I am a parent. I have a gorgeous 3 month old baby, Hadley Rose, and yes, I change diapers, I give bottles, and I cherish every moment of her snuggly beginning months. What I am not, however, is a “mom” or a “dad” in the way our society assigns roles to parents. I am beyond that.

You see, I am an equal partner in the raising of Hadley. I am the person other than my wife, Rachel, her mom, who has been with her for every growth stage, every fussy night, and every new milestone. I am her parent who will love and support her every day for the rest of our lives.  I am also a non-binary person who finds the labels of “mom and dad” to be too limiting. If I had to be one, I would be “dad,” but the judgment of others confused by someone they perceive to be a woman using the name “dad” was not worth it to me.

Throughout her pregnancy and short life so far, I’ve been forced to question why so many people are focused on who is labeled as “dad.” Want to be let into a secret? It’s me, I just happen to go by Abba.  To me, that title feels much better than “mom” or “dad.” I do not produce sperm, so yes, Hadley has a donor who gave us a gift that allowed us to create a life, but Rachel and I did that together.

Hadley’s donor is her donor. Period. Yes, we know what he looks like, where his family is from, about his education, and what he does for a living. In our case, we will discuss those details with Hadley when the time is right, and for everyone else, it is none of their business.

Let me be clear, Hadley is 100% mine. Hadley is my baby, an extension of me, and a being who just might look and act like me. All of those things are in the eye of the beholder. We can discuss nature vs. nurture, but in reality, people grow up to be who they are based on various influences. When people focus on the person who provided sperm as the “dad,” they’re saying that I don’t matter as the second parent. They’re saying that my role doesn’t deserve respect and that they believe they have the right to intimate information that shouldn’t matter in how they view our family.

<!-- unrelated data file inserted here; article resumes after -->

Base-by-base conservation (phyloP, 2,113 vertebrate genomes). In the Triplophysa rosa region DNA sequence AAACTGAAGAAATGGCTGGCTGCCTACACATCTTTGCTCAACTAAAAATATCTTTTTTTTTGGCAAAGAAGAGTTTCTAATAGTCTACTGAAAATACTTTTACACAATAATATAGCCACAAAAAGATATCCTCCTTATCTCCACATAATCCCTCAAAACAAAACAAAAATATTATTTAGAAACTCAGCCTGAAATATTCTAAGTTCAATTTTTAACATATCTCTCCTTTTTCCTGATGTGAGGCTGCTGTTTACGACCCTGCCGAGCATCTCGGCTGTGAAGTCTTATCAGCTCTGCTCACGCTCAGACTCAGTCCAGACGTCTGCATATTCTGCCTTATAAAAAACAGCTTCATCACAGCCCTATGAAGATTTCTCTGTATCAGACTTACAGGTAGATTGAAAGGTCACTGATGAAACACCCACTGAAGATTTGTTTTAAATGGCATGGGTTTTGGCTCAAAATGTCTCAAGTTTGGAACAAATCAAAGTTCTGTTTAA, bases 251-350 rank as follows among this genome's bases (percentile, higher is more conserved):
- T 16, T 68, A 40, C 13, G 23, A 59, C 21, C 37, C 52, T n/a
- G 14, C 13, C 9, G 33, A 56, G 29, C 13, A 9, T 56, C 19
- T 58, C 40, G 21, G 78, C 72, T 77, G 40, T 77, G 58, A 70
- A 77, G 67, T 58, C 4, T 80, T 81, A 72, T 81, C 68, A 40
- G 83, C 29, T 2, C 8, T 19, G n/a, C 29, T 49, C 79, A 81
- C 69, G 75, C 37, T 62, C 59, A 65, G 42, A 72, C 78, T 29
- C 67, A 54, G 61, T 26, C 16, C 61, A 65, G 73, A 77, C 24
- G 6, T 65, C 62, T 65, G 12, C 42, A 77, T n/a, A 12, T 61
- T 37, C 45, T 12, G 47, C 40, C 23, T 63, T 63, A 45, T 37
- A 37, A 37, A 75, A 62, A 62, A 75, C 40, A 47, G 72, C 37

Hadley is mine; I am her Abba. I see her in the exact same way I would a child made from my DNA. People cover their absurd questions around her paternity by saying they wonder about her medical history. Let me ask you this: when was the last time you asked someone else about their paternal grandparents’ health history?! Never. You didn’t and you won’t. You ask in our case because you see us as “other” in a traditional sense of parenthood so you assume you can ask. I’m sorry, but you can’t.  This is also part of why “dad” didn’t feel right to me. So many people have imposed it on us connected to sperm rather than parenting. Abba is my name, and I am her parent.

Beyond the questions about paternity, the hardest part of raising Hadley for me is my fear of how who I am might negatively affect her. I will love her and give her the best life I can, and yet I cannot change the fact that society judges non-binary folks like me, and because of that, having me as her Abba might make my baby’s life harder. That is a very sad reality.

Hadley is my greatest gift, my world. I’m not a mom or dad, but that won’t stop me from being the best parent I can be. This I know; she will change the world someday.